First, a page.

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From the hubbub of central Shibuya, the walk to Patinastella takes only five minutes, but it feels like jumping several time zones. This spacious, glass-enclosed dining room could have been beamed from an affluent neighborhood of Los Angeles.

Celebrity chef Joachim Splichal, who heads the Patina Group of restaurants (of which Patinastella is the first branch outside the United States), is known for melding southern French cuisine with the produce of sunny California. With a few local Japanese accents added, it works just as well in Tokyo.

Even the simplest lunch (two courses, ¥1,800) is cooked and constructed with the greatest care. A light salad is dressed with intense citrus zing and garnished with slivers of crisp, preserved lime. A recent seasonal pasta dish was homemade linguine topped with a grilled fillet of ayu sweetfish, garnished with a dab of the fish’s sharply bitter liver.

The standout main dish is the beef fillet mignon, which was served at the 2013 Primetime Emmy Awards banquet. And if you’re delving into dessert, don’t miss out on the remarkable scorched chocolate pie with Guinness ice cream.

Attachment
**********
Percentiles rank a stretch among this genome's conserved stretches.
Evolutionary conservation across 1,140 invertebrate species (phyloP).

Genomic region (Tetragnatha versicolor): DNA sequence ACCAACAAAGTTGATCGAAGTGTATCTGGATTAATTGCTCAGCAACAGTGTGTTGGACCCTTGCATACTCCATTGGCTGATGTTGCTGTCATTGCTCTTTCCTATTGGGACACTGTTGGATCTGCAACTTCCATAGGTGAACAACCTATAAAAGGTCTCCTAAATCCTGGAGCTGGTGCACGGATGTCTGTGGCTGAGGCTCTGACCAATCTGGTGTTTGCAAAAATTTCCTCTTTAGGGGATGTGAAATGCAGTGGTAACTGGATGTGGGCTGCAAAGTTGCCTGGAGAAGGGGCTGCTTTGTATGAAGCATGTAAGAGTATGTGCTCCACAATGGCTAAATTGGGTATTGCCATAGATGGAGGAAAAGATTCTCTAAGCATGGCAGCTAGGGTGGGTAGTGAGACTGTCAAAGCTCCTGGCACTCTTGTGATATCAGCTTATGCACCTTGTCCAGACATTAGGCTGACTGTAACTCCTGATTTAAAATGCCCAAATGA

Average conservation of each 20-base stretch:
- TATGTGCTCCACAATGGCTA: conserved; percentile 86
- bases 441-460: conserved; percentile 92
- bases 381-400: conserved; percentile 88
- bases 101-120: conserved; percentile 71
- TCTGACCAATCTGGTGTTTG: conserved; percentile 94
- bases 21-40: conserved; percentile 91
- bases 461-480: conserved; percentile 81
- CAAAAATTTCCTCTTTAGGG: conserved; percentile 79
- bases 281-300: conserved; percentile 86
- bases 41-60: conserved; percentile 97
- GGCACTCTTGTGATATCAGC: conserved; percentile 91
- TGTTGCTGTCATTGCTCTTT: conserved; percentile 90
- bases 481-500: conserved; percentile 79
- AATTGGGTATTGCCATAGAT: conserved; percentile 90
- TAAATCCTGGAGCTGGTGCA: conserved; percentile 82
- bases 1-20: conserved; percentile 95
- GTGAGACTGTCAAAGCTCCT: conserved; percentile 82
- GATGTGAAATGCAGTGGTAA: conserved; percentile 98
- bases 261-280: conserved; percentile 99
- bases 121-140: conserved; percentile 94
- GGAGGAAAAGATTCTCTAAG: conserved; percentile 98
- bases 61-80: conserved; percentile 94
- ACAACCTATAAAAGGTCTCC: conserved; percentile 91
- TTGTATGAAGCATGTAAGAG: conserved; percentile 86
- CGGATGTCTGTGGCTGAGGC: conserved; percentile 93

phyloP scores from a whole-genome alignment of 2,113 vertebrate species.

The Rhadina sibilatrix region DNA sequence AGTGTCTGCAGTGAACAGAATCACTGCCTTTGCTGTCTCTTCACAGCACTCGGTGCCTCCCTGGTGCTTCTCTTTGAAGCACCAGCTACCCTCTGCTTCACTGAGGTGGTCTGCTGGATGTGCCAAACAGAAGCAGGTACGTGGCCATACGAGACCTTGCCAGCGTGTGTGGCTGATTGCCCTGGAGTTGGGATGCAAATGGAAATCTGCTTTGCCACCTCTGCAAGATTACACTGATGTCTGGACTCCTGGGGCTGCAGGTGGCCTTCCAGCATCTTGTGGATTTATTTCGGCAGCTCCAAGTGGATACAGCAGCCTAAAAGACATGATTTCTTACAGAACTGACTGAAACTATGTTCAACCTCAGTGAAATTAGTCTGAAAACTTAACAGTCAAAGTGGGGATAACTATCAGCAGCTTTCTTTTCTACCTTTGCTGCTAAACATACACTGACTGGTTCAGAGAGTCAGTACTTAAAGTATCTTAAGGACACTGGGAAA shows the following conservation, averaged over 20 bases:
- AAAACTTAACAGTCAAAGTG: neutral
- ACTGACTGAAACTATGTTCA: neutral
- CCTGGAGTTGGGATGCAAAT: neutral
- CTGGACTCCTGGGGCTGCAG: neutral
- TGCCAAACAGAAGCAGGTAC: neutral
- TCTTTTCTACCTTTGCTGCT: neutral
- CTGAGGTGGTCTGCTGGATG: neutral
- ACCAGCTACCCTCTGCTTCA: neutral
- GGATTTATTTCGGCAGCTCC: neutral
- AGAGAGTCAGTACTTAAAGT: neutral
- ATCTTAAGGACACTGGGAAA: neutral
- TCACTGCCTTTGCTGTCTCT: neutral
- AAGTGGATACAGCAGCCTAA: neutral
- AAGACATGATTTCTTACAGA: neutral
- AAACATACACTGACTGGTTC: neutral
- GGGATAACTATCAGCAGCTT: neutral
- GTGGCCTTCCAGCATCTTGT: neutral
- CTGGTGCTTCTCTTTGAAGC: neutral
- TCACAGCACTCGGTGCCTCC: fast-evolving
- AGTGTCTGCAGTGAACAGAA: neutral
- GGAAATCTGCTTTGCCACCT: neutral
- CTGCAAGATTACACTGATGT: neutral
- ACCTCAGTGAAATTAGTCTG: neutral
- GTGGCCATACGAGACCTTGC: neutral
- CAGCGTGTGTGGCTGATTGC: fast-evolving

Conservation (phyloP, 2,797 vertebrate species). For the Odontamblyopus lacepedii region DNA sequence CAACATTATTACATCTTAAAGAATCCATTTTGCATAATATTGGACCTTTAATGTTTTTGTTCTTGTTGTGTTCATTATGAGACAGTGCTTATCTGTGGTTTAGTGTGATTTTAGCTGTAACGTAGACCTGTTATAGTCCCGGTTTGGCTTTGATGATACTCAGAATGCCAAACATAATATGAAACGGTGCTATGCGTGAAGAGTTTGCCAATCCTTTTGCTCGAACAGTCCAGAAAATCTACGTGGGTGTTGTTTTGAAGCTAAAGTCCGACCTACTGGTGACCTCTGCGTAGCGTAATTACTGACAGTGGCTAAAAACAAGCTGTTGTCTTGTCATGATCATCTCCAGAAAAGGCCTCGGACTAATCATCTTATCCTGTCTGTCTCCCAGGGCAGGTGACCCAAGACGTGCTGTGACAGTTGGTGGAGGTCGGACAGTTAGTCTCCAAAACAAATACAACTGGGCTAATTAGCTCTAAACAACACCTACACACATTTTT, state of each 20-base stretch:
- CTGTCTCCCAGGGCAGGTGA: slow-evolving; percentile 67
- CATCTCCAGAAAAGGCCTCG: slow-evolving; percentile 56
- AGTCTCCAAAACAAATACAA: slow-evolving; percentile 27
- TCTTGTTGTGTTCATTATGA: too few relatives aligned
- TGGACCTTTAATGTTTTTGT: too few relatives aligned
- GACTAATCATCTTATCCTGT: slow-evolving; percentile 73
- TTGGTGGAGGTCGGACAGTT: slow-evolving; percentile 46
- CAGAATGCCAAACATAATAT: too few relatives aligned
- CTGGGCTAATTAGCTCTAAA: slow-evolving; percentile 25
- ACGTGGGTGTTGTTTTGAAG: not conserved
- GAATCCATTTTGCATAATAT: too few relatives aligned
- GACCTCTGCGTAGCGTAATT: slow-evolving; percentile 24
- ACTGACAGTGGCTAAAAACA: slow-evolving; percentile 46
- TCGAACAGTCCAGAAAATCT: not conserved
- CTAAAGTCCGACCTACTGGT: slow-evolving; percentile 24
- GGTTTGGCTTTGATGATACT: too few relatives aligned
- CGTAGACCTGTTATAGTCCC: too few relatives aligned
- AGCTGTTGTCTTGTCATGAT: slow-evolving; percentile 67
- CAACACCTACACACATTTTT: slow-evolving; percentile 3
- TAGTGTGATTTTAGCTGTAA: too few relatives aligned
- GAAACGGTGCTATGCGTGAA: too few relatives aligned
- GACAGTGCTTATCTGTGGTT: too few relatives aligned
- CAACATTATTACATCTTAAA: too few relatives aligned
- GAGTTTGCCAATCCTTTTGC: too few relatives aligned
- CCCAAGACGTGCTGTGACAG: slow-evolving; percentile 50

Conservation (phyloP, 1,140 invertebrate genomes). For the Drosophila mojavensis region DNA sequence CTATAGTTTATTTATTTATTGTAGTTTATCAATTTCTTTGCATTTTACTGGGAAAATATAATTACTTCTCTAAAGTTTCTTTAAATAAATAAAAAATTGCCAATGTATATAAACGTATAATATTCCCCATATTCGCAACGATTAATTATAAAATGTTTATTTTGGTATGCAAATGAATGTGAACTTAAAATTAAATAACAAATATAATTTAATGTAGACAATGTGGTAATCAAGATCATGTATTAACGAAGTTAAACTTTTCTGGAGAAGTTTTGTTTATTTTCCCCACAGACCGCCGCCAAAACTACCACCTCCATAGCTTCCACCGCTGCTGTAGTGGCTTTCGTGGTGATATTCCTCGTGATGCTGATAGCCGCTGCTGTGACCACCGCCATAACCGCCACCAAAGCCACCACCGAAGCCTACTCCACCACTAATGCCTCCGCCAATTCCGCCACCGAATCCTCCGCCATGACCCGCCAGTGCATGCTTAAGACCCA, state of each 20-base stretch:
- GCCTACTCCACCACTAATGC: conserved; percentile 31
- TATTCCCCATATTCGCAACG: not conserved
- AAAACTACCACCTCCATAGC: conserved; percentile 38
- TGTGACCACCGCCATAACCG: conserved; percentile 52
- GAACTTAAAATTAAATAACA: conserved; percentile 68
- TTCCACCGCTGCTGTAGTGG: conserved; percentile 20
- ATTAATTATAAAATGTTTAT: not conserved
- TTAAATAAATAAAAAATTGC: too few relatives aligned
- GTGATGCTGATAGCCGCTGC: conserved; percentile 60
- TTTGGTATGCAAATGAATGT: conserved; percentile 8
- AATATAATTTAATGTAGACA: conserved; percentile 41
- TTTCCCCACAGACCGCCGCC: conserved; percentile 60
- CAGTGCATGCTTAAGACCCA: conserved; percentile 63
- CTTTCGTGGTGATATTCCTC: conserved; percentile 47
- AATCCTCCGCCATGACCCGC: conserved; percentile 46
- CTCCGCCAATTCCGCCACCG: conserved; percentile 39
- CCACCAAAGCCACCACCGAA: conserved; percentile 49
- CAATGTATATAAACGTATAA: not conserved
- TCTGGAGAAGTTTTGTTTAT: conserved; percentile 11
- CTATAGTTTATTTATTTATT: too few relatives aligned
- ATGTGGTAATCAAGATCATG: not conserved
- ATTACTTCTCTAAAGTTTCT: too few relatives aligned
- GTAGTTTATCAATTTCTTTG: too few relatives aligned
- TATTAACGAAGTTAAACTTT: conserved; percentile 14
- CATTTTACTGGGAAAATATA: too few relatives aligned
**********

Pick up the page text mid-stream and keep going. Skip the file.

With its gleaming bar, signature cocktails and polished service, Patinastella would fit seamlessly in most top international hotels. Here in backstreet Shibuya it seems almost like an illusion.

11-15 Kamiyama-cho, Shibuya-ku, Tokyo; 03-5738-7031; www.patinatokyo.com; 11:30 a.m.-2 p.m. (L.O.) and 5:30-9 p.m. (L.O.); (Sun. lunch only); nearest station Shibuya; no smoking; lunch from ¥1,800; dinner from ¥6,200 (plus drinks); major cards OK; English menu; English spoken.

In line with COVID-19 guidelines, the government is strongly requesting that residents and visitors exercise caution if they choose to visit bars, restaurants, music venues and other public spaces.

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